Refrigerator energy consumption has been the subject of regulatory attention in the US for some thirty years. Federal product standards, energy labels, and a variety of programs to get consumers to discard their existing refrigerators sooner and buy new, more energy efficient ones have transformed the refrigerator landscape and changed how many of us think about refrigerators. The results of these policies are celebrated as a successful model for how to combine regulatory objectives and consumer preferences in pursuit of environmental outcomes where everyone wins. Yet per capita refrigerator energy consumption today remains (much) higher in the US than anywhere else, in part because energy efficiency overlooks the ways behavior, habit, emulation, social norms, advertising, and energy efficiency policies themselves shape energy consumption patterns. To understand these dynamics I investigate how people replacing their refrigerators through a state-sponsored energy efficiency program make sense of the choices facing them, and how various types of information designed to aid in this process (Consumer Reports tests, Energy Guide labels, rebate programs) frame the issue of responsible refrigerator consumption. Using interviews and archival research I examine how this information is used to script the choice of a refrigerator, whose priorities shape the form and content of these cues, and what the social meanings generated by and through encounters with refrigerators and energy efficiency are. I also helped build a model for estimating historic refrigerator energy consumption in the US, to measure the repercussions of refrigerator energy inefficiency. My focus in this dissertation is on the ways the pursuit of energy efficiency improvements for domestic refrigerators intersects with and sometimes reinforces escalating demand for energy. My research suggests that the practice of pursuing energy efficiency improvements in refrigerators subordinates the issue of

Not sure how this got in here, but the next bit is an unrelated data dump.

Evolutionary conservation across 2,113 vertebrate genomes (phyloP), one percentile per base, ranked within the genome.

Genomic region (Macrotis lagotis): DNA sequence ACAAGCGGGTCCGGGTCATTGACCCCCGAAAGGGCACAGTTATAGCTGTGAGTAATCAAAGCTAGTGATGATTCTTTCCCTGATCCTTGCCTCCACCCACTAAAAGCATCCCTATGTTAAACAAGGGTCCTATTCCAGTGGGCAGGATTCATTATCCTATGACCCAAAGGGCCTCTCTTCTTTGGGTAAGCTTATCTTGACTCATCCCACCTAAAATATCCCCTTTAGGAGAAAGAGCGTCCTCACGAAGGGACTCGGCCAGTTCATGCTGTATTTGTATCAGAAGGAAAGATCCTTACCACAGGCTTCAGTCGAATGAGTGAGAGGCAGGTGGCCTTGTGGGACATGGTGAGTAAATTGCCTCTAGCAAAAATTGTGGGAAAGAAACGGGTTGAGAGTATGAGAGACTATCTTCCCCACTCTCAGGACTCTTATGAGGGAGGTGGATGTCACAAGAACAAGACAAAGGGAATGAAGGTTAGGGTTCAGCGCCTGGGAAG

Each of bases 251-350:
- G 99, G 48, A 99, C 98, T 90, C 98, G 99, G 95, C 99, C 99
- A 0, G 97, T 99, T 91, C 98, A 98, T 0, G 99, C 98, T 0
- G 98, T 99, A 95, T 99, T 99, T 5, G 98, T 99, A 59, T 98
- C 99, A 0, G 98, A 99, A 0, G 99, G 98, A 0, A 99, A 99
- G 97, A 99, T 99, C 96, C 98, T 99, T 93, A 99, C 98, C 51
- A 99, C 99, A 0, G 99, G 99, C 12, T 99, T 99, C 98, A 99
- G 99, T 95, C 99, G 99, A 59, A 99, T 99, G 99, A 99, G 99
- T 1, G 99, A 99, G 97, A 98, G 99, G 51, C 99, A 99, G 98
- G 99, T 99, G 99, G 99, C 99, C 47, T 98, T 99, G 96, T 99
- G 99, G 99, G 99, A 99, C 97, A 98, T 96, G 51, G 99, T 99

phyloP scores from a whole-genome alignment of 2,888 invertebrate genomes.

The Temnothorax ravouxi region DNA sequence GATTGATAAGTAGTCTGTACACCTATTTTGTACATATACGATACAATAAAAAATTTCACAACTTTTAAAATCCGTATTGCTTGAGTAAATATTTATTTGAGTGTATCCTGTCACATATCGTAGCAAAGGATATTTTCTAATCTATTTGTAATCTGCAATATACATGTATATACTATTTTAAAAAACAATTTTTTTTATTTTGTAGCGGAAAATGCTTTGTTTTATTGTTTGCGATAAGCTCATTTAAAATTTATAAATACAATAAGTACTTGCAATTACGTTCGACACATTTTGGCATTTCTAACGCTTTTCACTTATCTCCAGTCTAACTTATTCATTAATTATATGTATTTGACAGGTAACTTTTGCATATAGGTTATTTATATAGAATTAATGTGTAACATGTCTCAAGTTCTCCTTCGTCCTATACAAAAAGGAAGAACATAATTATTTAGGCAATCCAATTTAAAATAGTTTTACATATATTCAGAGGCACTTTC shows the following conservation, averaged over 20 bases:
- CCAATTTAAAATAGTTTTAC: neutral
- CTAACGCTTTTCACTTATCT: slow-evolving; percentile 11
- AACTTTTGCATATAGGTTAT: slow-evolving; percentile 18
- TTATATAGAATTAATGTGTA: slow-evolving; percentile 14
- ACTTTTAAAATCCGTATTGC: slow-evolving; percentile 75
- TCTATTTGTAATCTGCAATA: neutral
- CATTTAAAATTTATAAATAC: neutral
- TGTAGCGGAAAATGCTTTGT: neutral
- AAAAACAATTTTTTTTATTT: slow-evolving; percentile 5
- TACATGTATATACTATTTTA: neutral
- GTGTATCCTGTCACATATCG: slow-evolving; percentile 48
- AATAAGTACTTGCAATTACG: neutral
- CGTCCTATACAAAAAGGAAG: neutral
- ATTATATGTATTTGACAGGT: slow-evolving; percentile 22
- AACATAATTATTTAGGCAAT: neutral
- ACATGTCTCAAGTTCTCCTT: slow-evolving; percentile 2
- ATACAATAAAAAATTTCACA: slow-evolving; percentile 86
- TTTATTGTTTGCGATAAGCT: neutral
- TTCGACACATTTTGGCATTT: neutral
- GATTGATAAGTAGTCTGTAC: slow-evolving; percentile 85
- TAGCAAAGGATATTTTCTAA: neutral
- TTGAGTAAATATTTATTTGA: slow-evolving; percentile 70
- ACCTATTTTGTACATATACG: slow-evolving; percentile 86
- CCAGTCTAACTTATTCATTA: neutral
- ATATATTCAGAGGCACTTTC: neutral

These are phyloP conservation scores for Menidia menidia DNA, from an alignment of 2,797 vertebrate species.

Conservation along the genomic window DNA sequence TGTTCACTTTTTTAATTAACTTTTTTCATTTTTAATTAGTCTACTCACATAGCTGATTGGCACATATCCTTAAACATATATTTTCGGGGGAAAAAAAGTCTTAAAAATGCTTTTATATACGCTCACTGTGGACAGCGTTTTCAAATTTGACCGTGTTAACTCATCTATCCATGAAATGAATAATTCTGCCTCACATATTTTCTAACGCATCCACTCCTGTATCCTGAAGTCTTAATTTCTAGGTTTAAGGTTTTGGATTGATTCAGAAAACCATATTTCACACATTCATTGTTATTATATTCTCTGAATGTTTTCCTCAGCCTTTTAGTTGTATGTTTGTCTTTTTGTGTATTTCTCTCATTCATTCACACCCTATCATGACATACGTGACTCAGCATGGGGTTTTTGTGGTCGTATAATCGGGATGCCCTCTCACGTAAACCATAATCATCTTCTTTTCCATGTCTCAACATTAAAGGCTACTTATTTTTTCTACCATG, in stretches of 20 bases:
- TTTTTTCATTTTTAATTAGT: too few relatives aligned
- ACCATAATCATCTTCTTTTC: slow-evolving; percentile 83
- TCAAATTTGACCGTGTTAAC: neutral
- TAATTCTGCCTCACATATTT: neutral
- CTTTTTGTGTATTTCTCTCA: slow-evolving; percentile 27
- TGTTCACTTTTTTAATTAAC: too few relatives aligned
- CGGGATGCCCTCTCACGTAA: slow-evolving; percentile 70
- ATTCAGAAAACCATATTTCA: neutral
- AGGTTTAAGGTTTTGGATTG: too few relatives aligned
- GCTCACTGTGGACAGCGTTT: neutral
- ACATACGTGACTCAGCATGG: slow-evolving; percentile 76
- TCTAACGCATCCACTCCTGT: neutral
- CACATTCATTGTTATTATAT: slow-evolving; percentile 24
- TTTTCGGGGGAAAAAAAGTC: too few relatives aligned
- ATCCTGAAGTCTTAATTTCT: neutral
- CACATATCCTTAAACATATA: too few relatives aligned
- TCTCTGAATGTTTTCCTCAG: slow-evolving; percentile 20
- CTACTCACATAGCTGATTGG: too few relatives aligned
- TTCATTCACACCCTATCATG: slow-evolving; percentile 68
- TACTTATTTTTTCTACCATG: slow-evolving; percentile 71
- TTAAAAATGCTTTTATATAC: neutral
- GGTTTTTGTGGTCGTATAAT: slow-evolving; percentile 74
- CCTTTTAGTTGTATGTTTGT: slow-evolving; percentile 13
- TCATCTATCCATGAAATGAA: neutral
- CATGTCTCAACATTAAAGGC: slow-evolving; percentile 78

Spinrad, B. I.
Comparisons of the costs of power systems, specifically the cost of nuclear versus other power systems, are discussed. The effects of inconsistent accounting are examined. Five systems that supply electrical power are cost analyzed: (1) light water reactors; (2) liquid metal fast breeder reactors; (3) coal plants, with scrubbers, burning low sulfur or processed high sulfur coal; (4) coal plants with fluidized bed combustion of high sulfur coal; and (5) solar power plants with sufficient storage for baseload use. Cost estimates for the system are made and justified. Cost comparison results show that, contrary to currently accepted conclusions, light water reactors have a decisive cost advantage over coal; if assumed target costs are met, after development, liquid metal fast breeder reactor would be the cheapest system; and if postdevelopment target costs are met, solar power plants are almost competitive with the nuclear systems and are much cheaper than coal.